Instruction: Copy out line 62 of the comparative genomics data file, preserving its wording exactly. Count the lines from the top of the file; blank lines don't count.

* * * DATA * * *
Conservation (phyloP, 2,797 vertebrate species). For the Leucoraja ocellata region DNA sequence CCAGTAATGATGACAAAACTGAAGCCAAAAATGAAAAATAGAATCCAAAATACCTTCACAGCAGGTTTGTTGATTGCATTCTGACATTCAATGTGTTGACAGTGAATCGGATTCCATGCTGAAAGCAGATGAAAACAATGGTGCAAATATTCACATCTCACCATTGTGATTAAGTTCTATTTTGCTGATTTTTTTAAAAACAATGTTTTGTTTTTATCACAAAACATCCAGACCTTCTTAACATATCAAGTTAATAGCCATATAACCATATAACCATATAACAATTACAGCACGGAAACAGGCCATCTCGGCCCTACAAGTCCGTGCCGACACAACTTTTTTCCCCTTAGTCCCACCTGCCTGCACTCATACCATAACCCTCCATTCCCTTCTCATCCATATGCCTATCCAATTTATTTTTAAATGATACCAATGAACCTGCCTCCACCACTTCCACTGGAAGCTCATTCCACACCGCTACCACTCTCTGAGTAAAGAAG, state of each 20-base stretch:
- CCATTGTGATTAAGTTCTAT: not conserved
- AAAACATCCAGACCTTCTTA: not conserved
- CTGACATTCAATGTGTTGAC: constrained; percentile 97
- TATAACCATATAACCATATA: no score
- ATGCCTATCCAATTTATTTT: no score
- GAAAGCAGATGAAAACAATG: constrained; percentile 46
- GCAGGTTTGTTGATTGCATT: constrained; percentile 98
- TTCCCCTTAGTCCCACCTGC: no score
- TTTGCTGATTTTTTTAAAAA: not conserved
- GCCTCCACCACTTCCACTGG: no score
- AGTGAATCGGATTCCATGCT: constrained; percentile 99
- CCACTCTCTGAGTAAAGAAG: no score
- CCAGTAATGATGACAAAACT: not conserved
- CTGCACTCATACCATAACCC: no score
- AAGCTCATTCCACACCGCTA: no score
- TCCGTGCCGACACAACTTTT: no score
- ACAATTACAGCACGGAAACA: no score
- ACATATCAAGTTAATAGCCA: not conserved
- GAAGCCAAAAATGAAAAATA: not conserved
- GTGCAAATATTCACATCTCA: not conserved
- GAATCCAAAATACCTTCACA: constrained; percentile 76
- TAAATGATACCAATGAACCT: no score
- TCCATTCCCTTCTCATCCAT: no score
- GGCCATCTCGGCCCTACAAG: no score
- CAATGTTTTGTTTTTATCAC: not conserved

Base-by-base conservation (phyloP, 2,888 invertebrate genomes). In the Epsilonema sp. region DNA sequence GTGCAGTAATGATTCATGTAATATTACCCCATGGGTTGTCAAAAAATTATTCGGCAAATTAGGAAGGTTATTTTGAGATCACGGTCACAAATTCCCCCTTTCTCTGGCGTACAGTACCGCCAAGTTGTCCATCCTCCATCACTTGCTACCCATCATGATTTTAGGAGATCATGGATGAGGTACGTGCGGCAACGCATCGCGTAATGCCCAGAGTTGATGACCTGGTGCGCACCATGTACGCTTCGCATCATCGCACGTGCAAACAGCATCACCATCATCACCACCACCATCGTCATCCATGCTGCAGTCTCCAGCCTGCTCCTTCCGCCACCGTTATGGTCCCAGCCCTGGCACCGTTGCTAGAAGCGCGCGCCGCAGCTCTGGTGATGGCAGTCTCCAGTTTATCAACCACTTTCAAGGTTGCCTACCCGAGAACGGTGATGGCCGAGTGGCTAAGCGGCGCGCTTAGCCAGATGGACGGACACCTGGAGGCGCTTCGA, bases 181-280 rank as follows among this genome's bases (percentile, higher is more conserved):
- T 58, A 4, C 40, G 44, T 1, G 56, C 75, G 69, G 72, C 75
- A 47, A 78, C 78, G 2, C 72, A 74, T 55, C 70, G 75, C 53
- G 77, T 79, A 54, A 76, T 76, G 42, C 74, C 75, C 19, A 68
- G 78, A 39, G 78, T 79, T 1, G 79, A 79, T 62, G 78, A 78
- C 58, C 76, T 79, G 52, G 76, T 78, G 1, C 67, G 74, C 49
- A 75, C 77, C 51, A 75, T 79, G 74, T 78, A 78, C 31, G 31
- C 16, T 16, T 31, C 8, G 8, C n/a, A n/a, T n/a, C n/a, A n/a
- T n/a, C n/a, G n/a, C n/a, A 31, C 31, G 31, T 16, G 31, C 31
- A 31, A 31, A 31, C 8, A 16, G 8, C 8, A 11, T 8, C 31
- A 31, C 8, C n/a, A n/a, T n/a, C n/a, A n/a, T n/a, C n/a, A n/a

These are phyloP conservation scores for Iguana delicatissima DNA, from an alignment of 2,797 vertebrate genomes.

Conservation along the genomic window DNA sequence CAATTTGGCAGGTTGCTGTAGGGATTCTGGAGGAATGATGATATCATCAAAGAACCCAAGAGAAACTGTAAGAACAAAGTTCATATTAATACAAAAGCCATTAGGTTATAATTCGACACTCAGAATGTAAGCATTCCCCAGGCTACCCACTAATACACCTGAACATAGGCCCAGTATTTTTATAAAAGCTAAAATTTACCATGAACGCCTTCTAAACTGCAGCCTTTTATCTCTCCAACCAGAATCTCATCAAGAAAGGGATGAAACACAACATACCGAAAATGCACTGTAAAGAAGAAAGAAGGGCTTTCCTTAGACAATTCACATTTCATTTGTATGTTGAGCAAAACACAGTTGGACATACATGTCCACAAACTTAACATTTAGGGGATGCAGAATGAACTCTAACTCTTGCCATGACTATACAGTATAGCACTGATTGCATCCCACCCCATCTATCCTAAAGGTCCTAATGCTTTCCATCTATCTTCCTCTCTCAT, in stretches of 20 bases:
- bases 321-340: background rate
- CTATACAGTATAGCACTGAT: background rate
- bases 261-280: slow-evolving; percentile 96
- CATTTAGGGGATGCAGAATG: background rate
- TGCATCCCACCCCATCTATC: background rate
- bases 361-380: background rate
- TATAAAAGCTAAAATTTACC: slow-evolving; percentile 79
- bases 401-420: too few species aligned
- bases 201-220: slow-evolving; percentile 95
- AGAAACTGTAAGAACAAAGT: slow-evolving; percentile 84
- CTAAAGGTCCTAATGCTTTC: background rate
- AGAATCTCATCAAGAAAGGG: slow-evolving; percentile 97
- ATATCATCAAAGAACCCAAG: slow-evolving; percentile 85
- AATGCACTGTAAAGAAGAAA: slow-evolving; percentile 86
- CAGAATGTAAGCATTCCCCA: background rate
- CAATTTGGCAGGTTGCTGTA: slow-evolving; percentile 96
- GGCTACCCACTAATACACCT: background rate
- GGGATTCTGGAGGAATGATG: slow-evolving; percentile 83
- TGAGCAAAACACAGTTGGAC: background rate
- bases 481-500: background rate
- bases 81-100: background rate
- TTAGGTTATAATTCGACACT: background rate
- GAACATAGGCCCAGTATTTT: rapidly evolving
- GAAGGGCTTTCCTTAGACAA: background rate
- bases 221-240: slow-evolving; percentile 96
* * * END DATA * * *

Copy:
- GAACATAGGCCCAGTATTTT: rapidly evolving